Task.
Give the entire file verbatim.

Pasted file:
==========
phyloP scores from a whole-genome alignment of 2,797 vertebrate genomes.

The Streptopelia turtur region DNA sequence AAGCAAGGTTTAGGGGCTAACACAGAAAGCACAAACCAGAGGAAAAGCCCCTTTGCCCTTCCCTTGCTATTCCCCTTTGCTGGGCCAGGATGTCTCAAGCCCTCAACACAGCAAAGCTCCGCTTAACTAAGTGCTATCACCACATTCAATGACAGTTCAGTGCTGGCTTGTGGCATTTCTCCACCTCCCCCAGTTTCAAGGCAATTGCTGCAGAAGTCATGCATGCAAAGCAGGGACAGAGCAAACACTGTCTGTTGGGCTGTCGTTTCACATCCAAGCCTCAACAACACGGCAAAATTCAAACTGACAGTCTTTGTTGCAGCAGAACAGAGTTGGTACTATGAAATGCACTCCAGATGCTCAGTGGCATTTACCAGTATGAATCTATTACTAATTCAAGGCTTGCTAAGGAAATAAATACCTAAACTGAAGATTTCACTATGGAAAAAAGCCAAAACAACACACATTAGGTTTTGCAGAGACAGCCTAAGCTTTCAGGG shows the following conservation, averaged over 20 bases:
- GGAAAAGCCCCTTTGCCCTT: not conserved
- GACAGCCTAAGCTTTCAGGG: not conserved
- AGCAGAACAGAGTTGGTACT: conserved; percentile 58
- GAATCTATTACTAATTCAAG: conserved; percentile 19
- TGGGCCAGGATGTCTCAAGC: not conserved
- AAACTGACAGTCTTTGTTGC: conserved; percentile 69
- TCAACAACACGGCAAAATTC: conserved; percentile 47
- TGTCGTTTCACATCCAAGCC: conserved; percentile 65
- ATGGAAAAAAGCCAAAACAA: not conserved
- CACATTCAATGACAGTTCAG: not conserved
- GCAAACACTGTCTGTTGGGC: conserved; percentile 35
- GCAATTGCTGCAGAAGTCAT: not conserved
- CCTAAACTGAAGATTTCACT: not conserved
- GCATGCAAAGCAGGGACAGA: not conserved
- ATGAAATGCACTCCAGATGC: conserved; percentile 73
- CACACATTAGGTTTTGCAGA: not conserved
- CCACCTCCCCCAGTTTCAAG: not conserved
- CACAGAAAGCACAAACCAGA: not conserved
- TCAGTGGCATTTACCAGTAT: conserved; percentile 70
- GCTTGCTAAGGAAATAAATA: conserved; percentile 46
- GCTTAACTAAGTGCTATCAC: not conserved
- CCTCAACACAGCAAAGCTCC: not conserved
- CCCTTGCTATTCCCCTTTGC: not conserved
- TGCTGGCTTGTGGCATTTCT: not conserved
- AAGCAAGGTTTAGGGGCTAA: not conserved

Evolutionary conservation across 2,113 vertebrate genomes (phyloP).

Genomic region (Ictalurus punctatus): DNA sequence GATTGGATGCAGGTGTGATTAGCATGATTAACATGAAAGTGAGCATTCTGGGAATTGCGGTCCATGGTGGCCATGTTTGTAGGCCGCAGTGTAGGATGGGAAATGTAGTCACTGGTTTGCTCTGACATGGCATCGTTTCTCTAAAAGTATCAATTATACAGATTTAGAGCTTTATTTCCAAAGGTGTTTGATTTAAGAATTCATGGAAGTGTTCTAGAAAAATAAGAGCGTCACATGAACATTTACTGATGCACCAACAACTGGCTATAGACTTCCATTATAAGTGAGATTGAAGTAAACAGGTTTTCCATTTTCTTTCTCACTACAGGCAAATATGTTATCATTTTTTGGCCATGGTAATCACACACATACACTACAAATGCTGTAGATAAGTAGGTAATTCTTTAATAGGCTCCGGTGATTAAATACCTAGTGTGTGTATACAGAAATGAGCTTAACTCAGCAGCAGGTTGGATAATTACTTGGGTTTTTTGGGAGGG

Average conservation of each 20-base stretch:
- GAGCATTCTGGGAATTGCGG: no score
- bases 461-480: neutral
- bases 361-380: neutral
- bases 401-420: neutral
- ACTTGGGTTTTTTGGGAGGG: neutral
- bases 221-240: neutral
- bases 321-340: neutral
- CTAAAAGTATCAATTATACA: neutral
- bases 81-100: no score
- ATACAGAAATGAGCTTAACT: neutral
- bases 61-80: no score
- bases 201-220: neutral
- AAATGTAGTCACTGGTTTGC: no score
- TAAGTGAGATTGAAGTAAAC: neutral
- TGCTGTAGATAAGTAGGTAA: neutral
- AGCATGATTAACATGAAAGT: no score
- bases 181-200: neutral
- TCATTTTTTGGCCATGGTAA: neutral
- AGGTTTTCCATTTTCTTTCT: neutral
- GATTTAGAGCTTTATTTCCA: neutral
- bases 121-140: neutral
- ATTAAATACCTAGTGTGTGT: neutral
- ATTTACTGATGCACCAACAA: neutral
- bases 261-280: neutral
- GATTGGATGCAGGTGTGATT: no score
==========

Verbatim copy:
phyloP scores from a whole-genome alignment of 2,797 vertebrate genomes.

The Streptopelia turtur region DNA sequence AAGCAAGGTTTAGGGGCTAACACAGAAAGCACAAACCAGAGGAAAAGCCCCTTTGCCCTTCCCTTGCTATTCCCCTTTGCTGGGCCAGGATGTCTCAAGCCCTCAACACAGCAAAGCTCCGCTTAACTAAGTGCTATCACCACATTCAATGACAGTTCAGTGCTGGCTTGTGGCATTTCTCCACCTCCCCCAGTTTCAAGGCAATTGCTGCAGAAGTCATGCATGCAAAGCAGGGACAGAGCAAACACTGTCTGTTGGGCTGTCGTTTCACATCCAAGCCTCAACAACACGGCAAAATTCAAACTGACAGTCTTTGTTGCAGCAGAACAGAGTTGGTACTATGAAATGCACTCCAGATGCTCAGTGGCATTTACCAGTATGAATCTATTACTAATTCAAGGCTTGCTAAGGAAATAAATACCTAAACTGAAGATTTCACTATGGAAAAAAGCCAAAACAACACACATTAGGTTTTGCAGAGACAGCCTAAGCTTTCAGGG shows the following conservation, averaged over 20 bases:
- GGAAAAGCCCCTTTGCCCTT: not conserved
- GACAGCCTAAGCTTTCAGGG: not conserved
- AGCAGAACAGAGTTGGTACT: conserved; percentile 58
- GAATCTATTACTAATTCAAG: conserved; percentile 19
- TGGGCCAGGATGTCTCAAGC: not conserved
- AAACTGACAGTCTTTGTTGC: conserved; percentile 69
- TCAACAACACGGCAAAATTC: conserved; percentile 47
- TGTCGTTTCACATCCAAGCC: conserved; percentile 65
- ATGGAAAAAAGCCAAAACAA: not conserved
- CACATTCAATGACAGTTCAG: not conserved
- GCAAACACTGTCTGTTGGGC: conserved; percentile 35
- GCAATTGCTGCAGAAGTCAT: not conserved
- CCTAAACTGAAGATTTCACT: not conserved
- GCATGCAAAGCAGGGACAGA: not conserved
- ATGAAATGCACTCCAGATGC: conserved; percentile 73
- CACACATTAGGTTTTGCAGA: not conserved
- CCACCTCCCCCAGTTTCAAG: not conserved
- CACAGAAAGCACAAACCAGA: not conserved
- TCAGTGGCATTTACCAGTAT: conserved; percentile 70
- GCTTGCTAAGGAAATAAATA: conserved; percentile 46
- GCTTAACTAAGTGCTATCAC: not conserved
- CCTCAACACAGCAAAGCTCC: not conserved
- CCCTTGCTATTCCCCTTTGC: not conserved
- TGCTGGCTTGTGGCATTTCT: not conserved
- AAGCAAGGTTTAGGGGCTAA: not conserved

Evolutionary conservation across 2,113 vertebrate genomes (phyloP).

Genomic region (Ictalurus punctatus): DNA sequence GATTGGATGCAGGTGTGATTAGCATGATTAACATGAAAGTGAGCATTCTGGGAATTGCGGTCCATGGTGGCCATGTTTGTAGGCCGCAGTGTAGGATGGGAAATGTAGTCACTGGTTTGCTCTGACATGGCATCGTTTCTCTAAAAGTATCAATTATACAGATTTAGAGCTTTATTTCCAAAGGTGTTTGATTTAAGAATTCATGGAAGTGTTCTAGAAAAATAAGAGCGTCACATGAACATTTACTGATGCACCAACAACTGGCTATAGACTTCCATTATAAGTGAGATTGAAGTAAACAGGTTTTCCATTTTCTTTCTCACTACAGGCAAATATGTTATCATTTTTTGGCCATGGTAATCACACACATACACTACAAATGCTGTAGATAAGTAGGTAATTCTTTAATAGGCTCCGGTGATTAAATACCTAGTGTGTGTATACAGAAATGAGCTTAACTCAGCAGCAGGTTGGATAATTACTTGGGTTTTTTGGGAGGG

Average conservation of each 20-base stretch:
- GAGCATTCTGGGAATTGCGG: no score
- bases 461-480: neutral
- bases 361-380: neutral
- bases 401-420: neutral
- ACTTGGGTTTTTTGGGAGGG: neutral
- bases 221-240: neutral
- bases 321-340: neutral
- CTAAAAGTATCAATTATACA: neutral
- bases 81-100: no score
- ATACAGAAATGAGCTTAACT: neutral
- bases 61-80: no score
- bases 201-220: neutral
- AAATGTAGTCACTGGTTTGC: no score
- TAAGTGAGATTGAAGTAAAC: neutral
- TGCTGTAGATAAGTAGGTAA: neutral
- AGCATGATTAACATGAAAGT: no score
- bases 181-200: neutral
- TCATTTTTTGGCCATGGTAA: neutral
- AGGTTTTCCATTTTCTTTCT: neutral
- GATTTAGAGCTTTATTTCCA: neutral
- bases 121-140: neutral
- ATTAAATACCTAGTGTGTGT: neutral
- ATTTACTGATGCACCAACAA: neutral
- bases 261-280: neutral
- GATTGGATGCAGGTGTGATT: no score